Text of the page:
Virtual Global Releases Top Ten Cloud Computing Predictions for 2010

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In 2010, cloud computing will bring major technological and sociological changes. It will impact the way we compute, work together and think. Cloud platforms (PaaS) will replace old ways of creating software as infrastructure costs fall, unleashing a new age of entrepreneurship. Read more.

Cloudipedia - Cloud Computing Made Easy

In 2010, we’ll see infrastructure prices fall, platforms become the norm, and big IT companies struggle for new identities

Virtual Global, a leading provider of cloud-enabled enterprise solutions and the TeamHost™ online platform for creating SaaS applications, released its "Top ten cloud computing predictions for 2010" as part of its "Cloud Computing Made Easy" eBook available for download at http://www.cloudipedia.com.

"Cloud computing's time has come," said Cary Landis, CEO of Virtual Global. "In today's economy, smaller businesses see it as an economic necessity. The market demands it."

Landis cites multiple factors driving the adoption of the cloud, including costs, entrepreneurship, telecommuting and the more collaborative workspace. "In 2010, we'll see infrastructure prices fall, platforms become the norm, and big IT companies struggle for new identities," noted Landis. "Ultimately, the cloud is more than just a piece of technology. It's changing the way we do business, the way we work, and even the way we think."

Virtual Global calls cloud computing "the biggest shift in business since the Industrial Revolution." The top ten predictions include:
1. Cloud infrastructure commoditizes, and prices fall. Cloud computing already provides a price advantage. The underlying hardware prices are decreasing as data center competition is increasing. Prices will fall, making it easier for thousands of SaaS providers to enter the market.
2. Open standards emerge as dominant in cloud platforms. As the Platform as a Service space gains acceptance, the proprietary shakeout will give way to more open platforms in the cloud. This will simplify development, allow for more customization, and address the question of what happens to a company's applications if a cloud provider goes out of business.
3. Homesourcing becomes mainstream. The era of the cubicle is over. Because applications and data no longer need to reside on the computers in front of us, the physical office is quickly becoming redundant.
4. Corporate processes become decentralized. Larger companies take advantage of the decentralization made possible by cloud computing. This leads to more of outsourcing, which in turn triggers the need for more small companies to fill the need for those outsourced services.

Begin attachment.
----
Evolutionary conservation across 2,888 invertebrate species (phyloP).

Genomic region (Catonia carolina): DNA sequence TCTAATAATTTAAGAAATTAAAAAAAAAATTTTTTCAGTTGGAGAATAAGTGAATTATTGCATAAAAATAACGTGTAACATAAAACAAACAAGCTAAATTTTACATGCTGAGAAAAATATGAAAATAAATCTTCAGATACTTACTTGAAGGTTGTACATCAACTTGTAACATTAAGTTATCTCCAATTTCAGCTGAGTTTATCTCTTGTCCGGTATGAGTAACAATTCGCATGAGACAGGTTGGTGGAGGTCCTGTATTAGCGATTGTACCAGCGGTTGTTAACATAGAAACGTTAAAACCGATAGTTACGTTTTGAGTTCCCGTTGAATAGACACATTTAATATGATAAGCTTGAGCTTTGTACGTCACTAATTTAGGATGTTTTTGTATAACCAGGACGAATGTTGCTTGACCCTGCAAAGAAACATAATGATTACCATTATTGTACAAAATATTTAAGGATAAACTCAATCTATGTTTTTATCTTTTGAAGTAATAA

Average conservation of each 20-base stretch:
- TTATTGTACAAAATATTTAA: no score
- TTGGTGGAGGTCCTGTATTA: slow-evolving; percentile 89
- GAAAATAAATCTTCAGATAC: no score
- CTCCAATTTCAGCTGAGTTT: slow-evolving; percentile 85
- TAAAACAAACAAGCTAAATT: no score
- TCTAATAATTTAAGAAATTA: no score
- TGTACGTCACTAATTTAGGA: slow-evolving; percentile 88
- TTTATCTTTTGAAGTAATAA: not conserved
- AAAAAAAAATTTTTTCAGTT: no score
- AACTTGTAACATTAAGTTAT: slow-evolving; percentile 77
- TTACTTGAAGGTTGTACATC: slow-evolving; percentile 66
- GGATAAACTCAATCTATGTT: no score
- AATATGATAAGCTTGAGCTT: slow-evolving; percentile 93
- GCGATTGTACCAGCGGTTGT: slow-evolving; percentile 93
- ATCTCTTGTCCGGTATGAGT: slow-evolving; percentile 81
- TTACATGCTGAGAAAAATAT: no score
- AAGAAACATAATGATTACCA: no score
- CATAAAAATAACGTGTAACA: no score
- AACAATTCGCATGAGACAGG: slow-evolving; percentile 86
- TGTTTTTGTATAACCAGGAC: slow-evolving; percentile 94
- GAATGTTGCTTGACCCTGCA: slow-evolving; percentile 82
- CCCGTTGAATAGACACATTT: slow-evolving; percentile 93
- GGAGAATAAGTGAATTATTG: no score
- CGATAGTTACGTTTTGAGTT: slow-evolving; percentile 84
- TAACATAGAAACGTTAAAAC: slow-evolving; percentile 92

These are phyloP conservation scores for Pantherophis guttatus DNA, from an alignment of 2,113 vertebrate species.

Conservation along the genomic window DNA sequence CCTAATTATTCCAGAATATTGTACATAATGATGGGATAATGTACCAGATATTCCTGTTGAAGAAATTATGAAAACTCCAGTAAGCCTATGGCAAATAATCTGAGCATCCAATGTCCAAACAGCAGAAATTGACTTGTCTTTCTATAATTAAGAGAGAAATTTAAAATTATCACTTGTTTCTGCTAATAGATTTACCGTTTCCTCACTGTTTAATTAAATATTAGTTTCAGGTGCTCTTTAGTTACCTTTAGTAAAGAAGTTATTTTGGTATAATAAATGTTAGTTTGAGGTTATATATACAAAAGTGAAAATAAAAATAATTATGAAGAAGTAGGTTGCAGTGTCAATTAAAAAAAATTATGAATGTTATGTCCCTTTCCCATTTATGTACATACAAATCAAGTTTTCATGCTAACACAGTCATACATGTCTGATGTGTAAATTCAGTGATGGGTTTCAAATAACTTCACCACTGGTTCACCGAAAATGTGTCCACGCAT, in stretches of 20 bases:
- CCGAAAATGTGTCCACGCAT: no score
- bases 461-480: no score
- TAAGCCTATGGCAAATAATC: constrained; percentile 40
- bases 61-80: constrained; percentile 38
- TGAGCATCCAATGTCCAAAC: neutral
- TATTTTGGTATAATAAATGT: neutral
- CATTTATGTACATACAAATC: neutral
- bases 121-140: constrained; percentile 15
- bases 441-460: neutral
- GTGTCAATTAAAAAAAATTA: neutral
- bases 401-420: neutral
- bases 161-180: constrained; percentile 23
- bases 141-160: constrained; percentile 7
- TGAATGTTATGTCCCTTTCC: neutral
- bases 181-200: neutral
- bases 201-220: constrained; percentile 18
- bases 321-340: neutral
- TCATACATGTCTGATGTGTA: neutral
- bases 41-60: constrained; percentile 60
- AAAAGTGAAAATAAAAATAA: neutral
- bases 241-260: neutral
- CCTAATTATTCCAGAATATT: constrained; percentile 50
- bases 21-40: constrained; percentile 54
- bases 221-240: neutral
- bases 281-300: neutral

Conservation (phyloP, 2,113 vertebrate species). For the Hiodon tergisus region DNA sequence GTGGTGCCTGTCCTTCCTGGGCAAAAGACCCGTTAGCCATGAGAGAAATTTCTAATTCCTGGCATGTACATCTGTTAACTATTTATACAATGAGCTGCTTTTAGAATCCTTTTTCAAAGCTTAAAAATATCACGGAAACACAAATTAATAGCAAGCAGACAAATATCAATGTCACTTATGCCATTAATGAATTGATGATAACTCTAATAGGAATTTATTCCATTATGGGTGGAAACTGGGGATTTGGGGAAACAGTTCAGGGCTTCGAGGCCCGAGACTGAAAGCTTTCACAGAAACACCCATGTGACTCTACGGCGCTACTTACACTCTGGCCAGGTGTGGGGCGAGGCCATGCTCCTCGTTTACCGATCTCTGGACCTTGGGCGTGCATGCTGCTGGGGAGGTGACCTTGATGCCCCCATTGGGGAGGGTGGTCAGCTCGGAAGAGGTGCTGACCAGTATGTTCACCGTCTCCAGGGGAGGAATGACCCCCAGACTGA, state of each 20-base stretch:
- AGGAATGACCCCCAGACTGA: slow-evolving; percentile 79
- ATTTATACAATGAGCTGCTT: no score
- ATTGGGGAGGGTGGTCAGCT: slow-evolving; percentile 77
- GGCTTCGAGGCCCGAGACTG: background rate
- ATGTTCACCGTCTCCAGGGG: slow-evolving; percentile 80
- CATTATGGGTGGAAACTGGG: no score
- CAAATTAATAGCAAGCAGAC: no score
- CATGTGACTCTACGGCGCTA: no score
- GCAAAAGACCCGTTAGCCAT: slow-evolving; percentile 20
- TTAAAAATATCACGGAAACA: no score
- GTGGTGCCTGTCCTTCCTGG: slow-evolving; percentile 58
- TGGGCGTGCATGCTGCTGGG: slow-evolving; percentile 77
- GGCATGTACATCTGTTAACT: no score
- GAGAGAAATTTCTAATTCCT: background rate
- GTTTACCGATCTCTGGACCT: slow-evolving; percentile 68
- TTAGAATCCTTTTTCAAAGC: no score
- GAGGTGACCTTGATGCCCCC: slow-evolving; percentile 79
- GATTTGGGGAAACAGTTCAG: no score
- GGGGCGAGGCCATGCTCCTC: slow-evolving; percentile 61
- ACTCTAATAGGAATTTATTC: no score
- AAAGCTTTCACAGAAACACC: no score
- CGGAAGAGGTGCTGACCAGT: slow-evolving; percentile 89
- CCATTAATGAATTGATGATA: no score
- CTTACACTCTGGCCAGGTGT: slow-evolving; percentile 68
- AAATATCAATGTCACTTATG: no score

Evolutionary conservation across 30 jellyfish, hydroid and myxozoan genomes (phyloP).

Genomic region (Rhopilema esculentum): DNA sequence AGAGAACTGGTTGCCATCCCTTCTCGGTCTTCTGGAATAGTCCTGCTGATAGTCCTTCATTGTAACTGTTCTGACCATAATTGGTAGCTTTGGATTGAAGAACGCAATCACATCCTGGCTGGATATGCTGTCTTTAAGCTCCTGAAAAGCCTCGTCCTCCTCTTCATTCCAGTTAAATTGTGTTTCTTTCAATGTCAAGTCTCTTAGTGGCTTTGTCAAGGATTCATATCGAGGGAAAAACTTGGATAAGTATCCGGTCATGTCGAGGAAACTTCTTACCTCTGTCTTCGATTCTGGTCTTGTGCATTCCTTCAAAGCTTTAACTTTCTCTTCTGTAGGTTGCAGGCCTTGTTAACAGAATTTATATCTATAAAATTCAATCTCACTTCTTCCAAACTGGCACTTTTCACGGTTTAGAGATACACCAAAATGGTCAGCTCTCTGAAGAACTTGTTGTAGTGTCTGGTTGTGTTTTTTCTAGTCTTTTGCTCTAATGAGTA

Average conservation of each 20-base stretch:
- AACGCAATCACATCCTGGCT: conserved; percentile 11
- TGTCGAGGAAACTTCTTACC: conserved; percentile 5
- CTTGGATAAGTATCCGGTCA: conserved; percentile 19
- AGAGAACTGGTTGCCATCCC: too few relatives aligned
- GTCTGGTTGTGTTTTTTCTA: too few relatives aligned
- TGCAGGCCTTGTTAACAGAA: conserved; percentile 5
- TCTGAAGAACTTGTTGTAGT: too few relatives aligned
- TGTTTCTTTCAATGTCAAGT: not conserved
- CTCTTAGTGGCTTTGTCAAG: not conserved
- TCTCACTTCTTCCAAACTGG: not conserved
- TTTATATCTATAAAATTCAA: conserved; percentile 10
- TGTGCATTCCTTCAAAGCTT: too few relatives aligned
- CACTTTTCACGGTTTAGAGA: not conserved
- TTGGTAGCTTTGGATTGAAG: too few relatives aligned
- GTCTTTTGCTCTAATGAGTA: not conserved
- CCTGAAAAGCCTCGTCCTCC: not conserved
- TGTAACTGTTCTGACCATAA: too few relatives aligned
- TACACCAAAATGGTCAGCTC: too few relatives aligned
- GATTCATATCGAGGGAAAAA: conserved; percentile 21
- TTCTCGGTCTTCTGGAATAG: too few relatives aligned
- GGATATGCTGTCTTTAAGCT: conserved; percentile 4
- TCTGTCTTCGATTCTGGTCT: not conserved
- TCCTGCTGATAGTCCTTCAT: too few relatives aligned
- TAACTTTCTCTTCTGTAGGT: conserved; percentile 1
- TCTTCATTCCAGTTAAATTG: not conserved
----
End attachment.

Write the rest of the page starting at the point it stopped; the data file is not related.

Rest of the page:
5. A new wave of entrepreneurship emerges. Cloud computing ushers in the next great dotcom boom, only this time things are different. Cloud computing has lowered the barriers to entry so entrepreneurs won't need to be programming wizards or venture backed. They only need an idea, ambition and a credit card.
6. Smart phones evolve with cloud apps. Smart phones continue to gain functionality, and their reach extends further with access to wireless broadband. This makes smart phones more attractive as an actual working machine, and a tool for accessing productivity apps over the cloud for corporate use.
7. The days of multi-million dollar enterprise software projects dwindle. Enterprise-level cloud computing apps will gradually replace huge on-premises implementations. The Platform as a Service space will become the norm, rather than exception for new software projects. The days of multi-million IT projects will eventually fall by the wayside along with the fall of ground-up Web 2.0 engineering.
8. Cloud computing penetrates all areas of business management. Cloud applications will evolve to accommodate more mission-critical needs, delivering full-fledged management systems to the largest government agencies and corporations in the world.
9. Big-name companies will struggle for new identities. The emergence of new cloud offerings will drive competition in the cloud infrastructure arena. Several new brands will emerge, both from established players and newcomers to the market.
10. Social networking systems will give way to collaborative management systems. The future of collaboration will be more focused on the emerging needs of mangers who are coping with increased complexity and reporting demands. The future will be less focused on social needs.

For a free complete copy of Virtual Global's predictions and landmark book, "Cloud Computing Made Easy," visit http://www.cloudipedia.com.

About Virtual Global:
Virtual Global, a West Virginia corporation, is a provider of cloud-enabled enterprise IT solutions and the TeamHost™ cloud platform for building SaaS applications without programming. Since 1995, Virtual Global's technologies have served commercial and federal customers worldwide with enterprise-class IT needs. To learn more about Virtual Global products, visit http://www.virtualglobal.com.

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CARY LANDIS
Virtual Global, Inc.
888.302.4533 ext. 701
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